how Multiple Sclerosis works/attacks the body. Also what the medication does to help. I’ve been diagnosed with it and it’s a lot to take on when info comes at you in medical jargon.


And before anyone says – yes I know I need to speak to my doctors etc, but I just need a starting point so I can go from there.

In: Biology

The nerves running through your body allow your body and brain to communicate. These nerves are protected by a fatty type covering. In MS this covering is attacked by the immune system. When the covering is damaged a variety of symptoms occur.
Check out r/multiplesclerosis and Dr boster on YouTube (he has an MS center in Ohio and is very knowledgeable), both are really helpful.
I’m in the process of being diagnosed myself, so I don’t have any experience with DMTs (disease modifying therapies) but I know that there are quite a few.
Some medications can essentially “build a bridge” over these damaged areas (watched an interview on YouTube and it allowed a woman to be able to use her legs again, absolutely amazing) and allow your brain to communicate with your body again.
What form of MS were you diagnosed with? If you don’t mind sharing. I’m suspected RRMS because my symptoms, for now, come and go.

If you have a really bad pimple on your skin, the area will swell up and the pimple will sometimes leave a scar after the inflammation has gone away.

If you have MS, a similar thing can happen to certain nerves in the body, or rather the outside myelin layer of the nerves. The scars will block or slow down some of the signals that the nerves would normally transmit, so this may have an effect and how well you can control your muscles or it may interfere with your senses (touch, vision, pain etc.).

Like with pimples, swelling can also occur and cause certain problems by putting pressure on the nerves. The symptoms caused by swelling tend to be more temporary and often go away once the inflammation and swelling dies down. This is similar to your arm going numb because you slept in a weird position. Once you straighten it out and no longer put pressure on the nerves, the numbness goes away pretty quickly.

I’m a bit out of my wheelhouse here but there has been some progress made regarding science’s understanding of remyelination (rebuilding the myelin sheath). It sounded promising!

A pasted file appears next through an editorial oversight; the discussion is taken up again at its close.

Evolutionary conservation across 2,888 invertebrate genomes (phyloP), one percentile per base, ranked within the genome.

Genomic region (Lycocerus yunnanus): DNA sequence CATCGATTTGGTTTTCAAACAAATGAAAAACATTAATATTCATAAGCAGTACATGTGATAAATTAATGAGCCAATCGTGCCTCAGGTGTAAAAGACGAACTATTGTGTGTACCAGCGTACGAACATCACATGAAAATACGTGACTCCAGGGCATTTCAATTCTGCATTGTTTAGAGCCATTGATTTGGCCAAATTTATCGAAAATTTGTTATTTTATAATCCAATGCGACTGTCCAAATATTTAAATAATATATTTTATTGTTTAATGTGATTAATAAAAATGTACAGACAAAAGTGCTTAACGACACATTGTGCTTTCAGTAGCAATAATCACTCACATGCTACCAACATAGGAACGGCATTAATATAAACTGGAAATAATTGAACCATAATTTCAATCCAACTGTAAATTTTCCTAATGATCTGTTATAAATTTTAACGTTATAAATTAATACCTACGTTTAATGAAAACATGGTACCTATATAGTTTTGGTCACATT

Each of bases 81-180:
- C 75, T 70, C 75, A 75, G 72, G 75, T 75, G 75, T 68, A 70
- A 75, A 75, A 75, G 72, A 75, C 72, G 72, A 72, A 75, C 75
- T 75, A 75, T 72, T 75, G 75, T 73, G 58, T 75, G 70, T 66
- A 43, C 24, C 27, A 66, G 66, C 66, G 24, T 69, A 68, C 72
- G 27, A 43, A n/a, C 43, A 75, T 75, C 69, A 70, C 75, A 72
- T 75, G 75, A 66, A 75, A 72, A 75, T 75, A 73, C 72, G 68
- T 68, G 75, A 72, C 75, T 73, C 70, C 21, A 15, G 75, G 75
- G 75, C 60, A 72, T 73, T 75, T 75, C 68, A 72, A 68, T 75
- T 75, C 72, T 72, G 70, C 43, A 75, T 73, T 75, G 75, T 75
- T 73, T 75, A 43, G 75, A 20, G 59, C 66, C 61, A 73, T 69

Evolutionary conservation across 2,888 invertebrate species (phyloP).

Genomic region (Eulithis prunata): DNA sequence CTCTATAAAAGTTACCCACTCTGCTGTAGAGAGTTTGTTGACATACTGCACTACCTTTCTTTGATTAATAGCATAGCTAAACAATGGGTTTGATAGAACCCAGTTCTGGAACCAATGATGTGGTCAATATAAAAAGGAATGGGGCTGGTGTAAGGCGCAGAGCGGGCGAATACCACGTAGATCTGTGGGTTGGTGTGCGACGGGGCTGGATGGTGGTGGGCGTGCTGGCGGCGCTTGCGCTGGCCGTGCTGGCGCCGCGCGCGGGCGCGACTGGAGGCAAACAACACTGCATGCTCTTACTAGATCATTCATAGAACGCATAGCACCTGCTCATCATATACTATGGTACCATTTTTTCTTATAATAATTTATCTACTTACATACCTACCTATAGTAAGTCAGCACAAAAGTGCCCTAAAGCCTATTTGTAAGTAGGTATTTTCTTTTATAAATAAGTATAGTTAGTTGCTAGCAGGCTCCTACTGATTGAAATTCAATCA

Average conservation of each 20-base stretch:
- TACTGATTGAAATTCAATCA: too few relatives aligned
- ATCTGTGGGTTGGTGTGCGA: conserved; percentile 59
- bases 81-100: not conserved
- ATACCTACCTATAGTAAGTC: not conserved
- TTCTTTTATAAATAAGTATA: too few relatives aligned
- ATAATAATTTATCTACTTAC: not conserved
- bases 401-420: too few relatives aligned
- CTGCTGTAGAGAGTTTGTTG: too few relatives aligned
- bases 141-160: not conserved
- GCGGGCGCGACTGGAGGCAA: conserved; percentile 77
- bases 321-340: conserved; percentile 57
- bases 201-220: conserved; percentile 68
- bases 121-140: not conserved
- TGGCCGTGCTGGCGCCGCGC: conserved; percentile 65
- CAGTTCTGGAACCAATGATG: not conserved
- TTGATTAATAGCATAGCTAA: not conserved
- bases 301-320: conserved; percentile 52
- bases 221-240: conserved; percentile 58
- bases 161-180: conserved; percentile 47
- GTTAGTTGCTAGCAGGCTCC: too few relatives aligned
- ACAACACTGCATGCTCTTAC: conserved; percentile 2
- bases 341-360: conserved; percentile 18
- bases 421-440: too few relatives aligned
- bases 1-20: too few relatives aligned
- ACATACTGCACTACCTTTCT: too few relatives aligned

OP, sorry to hear of your diagnosis, I know it must be daunting right now, and good on you for getting better educated about your condition and prospects!

In essence, like any autoimmune disorder, MS is a condition where the body mistakenly attacks parts of itself – here, the covering (myelin sheath) of your nerve cells.

Others can speak more to current medical protocol so I will just throw in some other lifestyle components, ie, things you can do to help limit what is essentially a stress and inflammatory response on your body:

– Limit stress

– Limit heat (both via climate and overheating via exercise)

– There is some good evidence that in conjuction with standard protocol, an anti-inflammatory diet can be helpful in limiting flare-ups. (Note I am *not* saying to do this instead of clinical support but rather together with it!) In general this usually equates to “mostly vegan, some oily fish”, but you might wish to look into it yourself. The impact of the gut biota on many inflammatory responses, from the immune system to mood disorders, is a really exciting realm of research we’re only at the beginning of exploring.

– Obviously proactive things like good sleep, work/life balance, meditation or other stress-reducing activities are helpful in managing any chronic condition as well!